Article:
Golden eagles are proving to be the best friends of the sheep farmers who once feared their reintroduction.
Farmers in Co Donegal, where the eagles are finally flying wild, have noticed a decline in the number of attacks by local hooded grey crows on newborn lambs.
The arrival of the golden eagles, after an absence of more than 100 years, has scared off the huge number of grey crows, a known local scourge as they attack young lambs, according to a new report by the Golden Eagle Trust.
Three young eagles fledged in Donegal during the summer; while in Co Wicklow, 11 pairs of red kites nested this year, breeding 12 young birds.
Also this year a pair of eagles returned to their 2007 eyrie in Glenveagh, Co Donegal, and successfully reared one chick, which left the nest in late June. In total, three pairs of golden eagles laid eggs in Donegal in 2010.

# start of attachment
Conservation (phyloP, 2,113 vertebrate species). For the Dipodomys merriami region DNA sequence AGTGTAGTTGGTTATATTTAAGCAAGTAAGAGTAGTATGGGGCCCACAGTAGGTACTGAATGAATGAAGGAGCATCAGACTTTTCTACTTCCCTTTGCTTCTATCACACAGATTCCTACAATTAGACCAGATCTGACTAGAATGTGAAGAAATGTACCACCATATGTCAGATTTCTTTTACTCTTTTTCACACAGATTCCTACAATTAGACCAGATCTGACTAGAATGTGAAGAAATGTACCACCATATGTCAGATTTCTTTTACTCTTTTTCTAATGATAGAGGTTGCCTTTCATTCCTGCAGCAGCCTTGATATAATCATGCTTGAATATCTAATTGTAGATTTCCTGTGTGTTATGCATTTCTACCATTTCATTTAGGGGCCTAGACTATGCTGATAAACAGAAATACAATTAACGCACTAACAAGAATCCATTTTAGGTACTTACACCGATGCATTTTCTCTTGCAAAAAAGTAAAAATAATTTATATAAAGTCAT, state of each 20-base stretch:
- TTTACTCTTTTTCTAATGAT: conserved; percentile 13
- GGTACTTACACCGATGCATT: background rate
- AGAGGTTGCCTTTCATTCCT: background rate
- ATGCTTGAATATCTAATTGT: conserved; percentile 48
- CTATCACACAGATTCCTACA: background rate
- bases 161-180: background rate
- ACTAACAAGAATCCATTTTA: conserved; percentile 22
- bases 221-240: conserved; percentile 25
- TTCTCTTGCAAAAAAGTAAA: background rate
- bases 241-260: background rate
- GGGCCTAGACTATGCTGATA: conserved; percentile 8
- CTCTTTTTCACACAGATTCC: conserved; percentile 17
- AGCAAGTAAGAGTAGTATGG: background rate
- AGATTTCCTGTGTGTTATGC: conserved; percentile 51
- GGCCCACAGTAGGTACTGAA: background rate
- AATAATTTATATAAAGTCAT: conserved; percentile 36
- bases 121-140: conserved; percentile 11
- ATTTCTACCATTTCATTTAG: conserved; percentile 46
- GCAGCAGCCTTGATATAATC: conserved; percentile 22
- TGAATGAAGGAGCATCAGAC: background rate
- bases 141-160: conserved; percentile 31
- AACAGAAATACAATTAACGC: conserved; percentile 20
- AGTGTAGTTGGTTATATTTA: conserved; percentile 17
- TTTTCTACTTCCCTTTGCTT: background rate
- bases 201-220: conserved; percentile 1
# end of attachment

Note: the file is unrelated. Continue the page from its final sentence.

The breeding kites in Wicklow were found to be feeding their young on rabbits, crows, rats, and in one case scraps from a butcher's.
Despite the setback of poisoning incidents in both Donegal and Wicklow, this year's breeding results suggest that "red kites will once again become established along the east coast of Ireland", the report says.
The Golden Eagle Trust praised the ongoing support of the local sheep farming and shooting communities in Donegal and Wicklow.
A total of 58 young golden eagles have been released since the project began in 2001, and the plan is to release a total of 75 birds.
Meanwhile in Kerry, several white-tailed eagles introduced there have become fully grown over the summer. A four-part series on the golden eagles, red kites and white-tailed eagles, called 'The Eagles Return' is being aired on RTE 1 at 7pm next Tuesday.